When I was 15, I worked at a feed loft in Channahon, Illinois. It was a pet store company where I got paid $2.80/hour cash to unload semi-trucks of salt and hay and straw. So 80lbs bags of salt, 40lbs bags of dog food, or 50lbs bags of hay and straw and we literally just had to pile it up into a huge barn and then sometimes I’d ride my bike home. Pretty horrible job.
But if you needed minnows, candy, dog food, salt, hay, straw, lures? I was your guy.
Are you a sports fan? Who are your teams?
I’m a Chicago boy, a White Sox fan that is surrounded by Cubs fans. All my family are Cubs fans. Then the Cubs go to a World Series in Ohio and I got to go to Game 7! So a lot of my family was scratching their head as to why the White Sox fan got to go…
It was pretty cool though, one of the biggest bucket list moments ever was drinking a Truth at Game 7 of the World Series between the Indians and the Cubs, neither of which had been in the World Series in forever, 200 years combined. Toasting that Truth was a pretty cool moment.
I also like the Bulls, the Bears —begrudgingly — and the Blackhawks. I’m a die hard ‘Hawks fan.
What are you looking forward to about the future?
There’s some creative people around here who are gonna do really cool stuff. We’re transitioning into some office space that really excites me! I’m kind of nomadic here, I’ve worked in every room that this building has to offer, so it’ll be nice to have a home amongst the team. In the near future, I can’t wait for that rooftop to open back up, watch the sunset in the evenings, it’ll be awesome up there.
From a production standpoint, Luke’s [Luke Cole, Barrel Master] sour cellar has turned into a pretty cool place in this brewery that’s gonna crank out some tasty, tasty stuff.
What’s your best dish in the kitchen?
I’m evil with the crock pot, man, I can get nasty. Give me a pork shoulder and a crock pot and I’ll make some magic happen. I wouldn’t say I have a signature dish, but I can create some concoctions.
What was the last song you got caught singing?
I’m caught singing all the time. No matter what it is, it’s not good. The other day it was Fitz and the Tantrums, then it’s ‘90s hip hop, but all the time it shouldn’t be happening.
Weezer, No Doubt and Face to Face, all in one...I’m older than you *laughs*.
Best concert you’ve been to?
Kanye West in Chicago before he lost his mind in front of his hometown crowd. Eminem, Outkast, Rage Against the Machine shutting down the show like four times at Lollapalooza because they didn’t want people moshing...pretty epic.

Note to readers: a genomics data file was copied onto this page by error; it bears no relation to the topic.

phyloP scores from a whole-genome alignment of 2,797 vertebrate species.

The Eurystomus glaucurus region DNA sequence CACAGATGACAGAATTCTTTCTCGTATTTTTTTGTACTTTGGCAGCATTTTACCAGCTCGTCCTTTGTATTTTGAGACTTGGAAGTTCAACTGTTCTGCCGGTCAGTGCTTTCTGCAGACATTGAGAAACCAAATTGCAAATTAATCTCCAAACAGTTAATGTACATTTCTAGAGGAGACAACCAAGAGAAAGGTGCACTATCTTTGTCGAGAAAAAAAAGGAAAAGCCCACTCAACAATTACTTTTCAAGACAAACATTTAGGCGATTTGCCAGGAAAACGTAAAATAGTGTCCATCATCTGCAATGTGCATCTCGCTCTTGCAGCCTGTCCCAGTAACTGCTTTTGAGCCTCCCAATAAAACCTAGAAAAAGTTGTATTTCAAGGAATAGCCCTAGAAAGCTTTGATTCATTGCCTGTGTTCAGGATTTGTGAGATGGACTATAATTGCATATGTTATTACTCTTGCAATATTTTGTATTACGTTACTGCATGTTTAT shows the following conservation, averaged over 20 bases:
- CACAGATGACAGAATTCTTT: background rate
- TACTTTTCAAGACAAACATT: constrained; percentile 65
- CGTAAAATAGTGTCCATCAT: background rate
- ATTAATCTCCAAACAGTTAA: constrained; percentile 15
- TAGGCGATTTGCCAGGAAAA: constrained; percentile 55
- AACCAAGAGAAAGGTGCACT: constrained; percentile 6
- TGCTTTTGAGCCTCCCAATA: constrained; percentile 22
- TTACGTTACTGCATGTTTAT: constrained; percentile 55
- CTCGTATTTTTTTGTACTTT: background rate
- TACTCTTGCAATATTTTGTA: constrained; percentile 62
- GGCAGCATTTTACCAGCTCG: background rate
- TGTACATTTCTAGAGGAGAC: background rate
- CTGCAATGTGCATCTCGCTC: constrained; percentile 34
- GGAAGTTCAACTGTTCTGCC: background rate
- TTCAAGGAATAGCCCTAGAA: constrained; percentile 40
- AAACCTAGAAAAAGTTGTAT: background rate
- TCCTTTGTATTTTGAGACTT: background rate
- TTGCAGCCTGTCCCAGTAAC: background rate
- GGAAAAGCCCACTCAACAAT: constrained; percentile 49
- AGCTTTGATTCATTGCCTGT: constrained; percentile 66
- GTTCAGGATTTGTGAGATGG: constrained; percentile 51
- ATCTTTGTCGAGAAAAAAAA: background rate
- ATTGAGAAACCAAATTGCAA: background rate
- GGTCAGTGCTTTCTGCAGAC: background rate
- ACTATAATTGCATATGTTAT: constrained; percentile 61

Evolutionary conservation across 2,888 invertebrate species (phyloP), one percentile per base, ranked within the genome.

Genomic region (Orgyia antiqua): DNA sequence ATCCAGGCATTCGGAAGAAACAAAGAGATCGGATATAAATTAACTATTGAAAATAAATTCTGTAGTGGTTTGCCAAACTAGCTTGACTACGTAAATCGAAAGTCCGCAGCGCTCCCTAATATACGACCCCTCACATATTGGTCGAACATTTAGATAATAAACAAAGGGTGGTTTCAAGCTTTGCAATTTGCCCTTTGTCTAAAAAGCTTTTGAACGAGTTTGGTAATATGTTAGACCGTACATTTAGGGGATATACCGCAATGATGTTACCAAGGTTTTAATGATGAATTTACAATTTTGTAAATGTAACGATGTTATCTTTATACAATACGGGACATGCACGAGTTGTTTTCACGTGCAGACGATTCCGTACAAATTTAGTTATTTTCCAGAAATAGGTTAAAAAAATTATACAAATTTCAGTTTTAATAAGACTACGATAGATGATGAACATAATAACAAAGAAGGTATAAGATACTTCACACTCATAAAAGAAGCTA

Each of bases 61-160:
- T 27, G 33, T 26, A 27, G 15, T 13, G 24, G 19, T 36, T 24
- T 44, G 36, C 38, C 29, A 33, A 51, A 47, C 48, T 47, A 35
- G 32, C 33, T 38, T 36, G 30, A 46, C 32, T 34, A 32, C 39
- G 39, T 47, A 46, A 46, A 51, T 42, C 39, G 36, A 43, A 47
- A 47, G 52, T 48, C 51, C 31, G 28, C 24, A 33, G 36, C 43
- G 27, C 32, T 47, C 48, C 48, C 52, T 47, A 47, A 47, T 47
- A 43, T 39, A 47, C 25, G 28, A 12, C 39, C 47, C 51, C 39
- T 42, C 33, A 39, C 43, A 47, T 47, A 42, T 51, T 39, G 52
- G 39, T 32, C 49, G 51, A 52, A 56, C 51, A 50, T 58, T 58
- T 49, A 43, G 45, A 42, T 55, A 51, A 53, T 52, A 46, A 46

I can put any of the Lollapaloozas up there. But I find beauty in all kinds of live music. Like the Lumineers put on a show that’ll stop you and make you pay attention to music in a different way.
If you were a Rhinegeist beer, what would you be?
Definitely not Zen *laughs*. Probably like Pure Fury.
What’s your favorite bagel topping?
Straight cream cheese, blueberry bagel.
What’s your favorite sandwich?
I go in a lot of different directions. Guilty pleasure sandwich: salami ham combo, muenster cheese, little bit of mustard and lettuce, keep it simple. But smoked turkey on wheat is the go-to.
Oh man, lots of those. Even now, very few people call me Matt or Matthew.
My last name is Steinke. When I was a kid, it was Stinky, Stinker. In high school, where nicknames really forge, it was Steinke turned into Stank turned into Stankbomb turned into Bomber turned into Bombsquad turned into Squadron turned into Bombcat turned into just Cat, then my brother was Kitten, so I started being called Cat Daddy. My core group of friends from high school still calls me Cat Daddy Dollars *laughs*. I’m aware of how ridiculous that sounds.
If friends used three words to describe you, what would they be?
Passionate, intense and loyal.
What do you enjoy most about this place?
It’s kind of like a living, breathing thing. This building — from when I came the first time in 2015 to what it is now — is completely different.
But it’s not just the building, it’s the people. Rapid growth has given us the opportunity to have new people around here, new personalities that are showing up all the time that are adding their own flavor of Rhinegeist. The walls are literally changing, the aesthetic of the place is changing, but the skeleton of it, the bones of this place, are permanent.